CARTERET COUNTY — The normally quiet community of South River is about to get busier when construction starts on a new oyster reef in the nearby Neuse River. This spring, the North Carolina Coastal Federation and its partners will break ground on a 15-acre oyster restoration project, part of an ambitious goal to restore 50 million oysters in North Carolina waters by 2020.
Last month, the N.C. Division of Marine Fisheries received federal and state permits for the development of the Swan Island Oyster Sanctuary near South River. The federation signed a construction contract with Stevens Towing Company, Inc., which has a North Carolina office in Edenton, to build the reef this spring.
“This is a great example of how public-private partnerships can work together to restore oyster reefs in our coastal waterways,” said Erin Fleckenstein, coastal scientist for the federation and project manager for the restoration project. “Working with the state and federal governments we were able to secure funding which will hire local North Carolina barge operators, truck drivers and marine contractors to build these reefs.”
This restoration project is part of the recently launched 50 Million Oyster Initiative. These acres are the first step toward the 50 acres of oyster reef the federation and partners plan to construct in the next three years. Each acre supports approximately one million oysters, and those 50 million oysters will filter 2.5 billion gallons of water per day.
“The large-scale approach of the 50 Million Oyster Initiative will serve as a national model for shellfish restoration,” said Pat Montanio, director of the National Oceanic and Atmospheric Administration’s Office of Habitat Conservation. “Projects like these support jobs and boost the local economy, while supporting the sustainability of the fish and wildlife that use these reefs for habitat.”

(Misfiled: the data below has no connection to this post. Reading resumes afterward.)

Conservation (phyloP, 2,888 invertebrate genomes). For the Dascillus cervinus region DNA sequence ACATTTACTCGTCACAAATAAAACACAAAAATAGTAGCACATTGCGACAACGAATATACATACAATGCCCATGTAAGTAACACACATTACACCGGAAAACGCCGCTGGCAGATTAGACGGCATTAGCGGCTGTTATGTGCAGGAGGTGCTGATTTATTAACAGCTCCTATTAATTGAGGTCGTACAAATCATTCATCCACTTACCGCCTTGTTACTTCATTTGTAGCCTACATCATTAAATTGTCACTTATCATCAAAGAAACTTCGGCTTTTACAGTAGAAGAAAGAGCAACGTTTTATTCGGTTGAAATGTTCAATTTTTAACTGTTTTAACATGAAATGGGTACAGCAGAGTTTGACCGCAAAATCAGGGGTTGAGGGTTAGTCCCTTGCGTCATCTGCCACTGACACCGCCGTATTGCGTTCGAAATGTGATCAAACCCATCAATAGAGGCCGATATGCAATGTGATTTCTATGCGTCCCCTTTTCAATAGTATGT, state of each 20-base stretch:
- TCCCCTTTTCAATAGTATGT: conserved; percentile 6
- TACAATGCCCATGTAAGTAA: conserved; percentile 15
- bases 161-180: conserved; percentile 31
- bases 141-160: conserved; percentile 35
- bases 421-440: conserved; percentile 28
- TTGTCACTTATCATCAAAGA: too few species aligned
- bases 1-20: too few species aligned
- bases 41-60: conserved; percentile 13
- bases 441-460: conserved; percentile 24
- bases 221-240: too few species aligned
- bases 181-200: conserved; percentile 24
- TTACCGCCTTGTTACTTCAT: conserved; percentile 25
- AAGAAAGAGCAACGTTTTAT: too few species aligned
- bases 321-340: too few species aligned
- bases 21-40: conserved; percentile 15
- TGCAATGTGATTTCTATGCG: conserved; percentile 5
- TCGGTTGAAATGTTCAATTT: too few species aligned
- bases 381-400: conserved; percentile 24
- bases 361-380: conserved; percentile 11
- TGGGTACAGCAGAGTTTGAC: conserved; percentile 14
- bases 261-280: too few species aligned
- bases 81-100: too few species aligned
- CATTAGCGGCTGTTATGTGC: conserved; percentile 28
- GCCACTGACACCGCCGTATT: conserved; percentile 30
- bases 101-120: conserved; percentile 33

The sanctuary that Stevens Towing will construct will provide a haven for oysters to repopulate. It will be open to hook-and-line fishing, but not to harvest. Near the sanctuary site, the N.C. Division of Marine Fisheries will be building cultch planting sites with oyster shell, marl and other materials.
“Oyster sanctuaries and cultch planting sites are two different approaches used to enhance North Carolina’s oyster population. Oyster sanctuaries are no-take reserves which serve as larval sources to supply oyster larvae to cultch planting sites, natural oyster reefs and other oyster sanctuaries. Cultch planting sites are harvestable reefs which increase oyster numbers and harvest numbers,” said Garry Wright, habitat and enhancement section biologist supervisor at the division. “When paired together, oyster sanctuaries, cultch planting sites and natural reefs create an interconnected network of oyster reefs.”
Siting of the sanctuaries and cultch areas is guided by modeling efforts from North Carolina State University’s Center for Marine Sciences and the University of North Carolina at Wilmington. These models are based on biological, logistical and historical data that indicate successful oyster restoration and help locate general areas for future restoration efforts.
The model results helped division resource managers identify potential sites for 2017 oyster sanctuary construction and cultch planting efforts. The division then performed field investigations to confirm the area was suitable for restoration. Based on results from field investigations, the division solicited public comment on the potential sites.
The division will be working with the federation and partners to identify locations for future restoration efforts. Those interested in getting involved should contact Erin Fleckenstein at firstname.lastname@example.org or Garry Wright at email@example.com.
Funding sources for the project this year include more than $1 million in state appropriations and a $1.275 million grant from the National Oceanic and Atmospheric Administration. Additional funding is provided by Grady White Boats, as well as through donor support.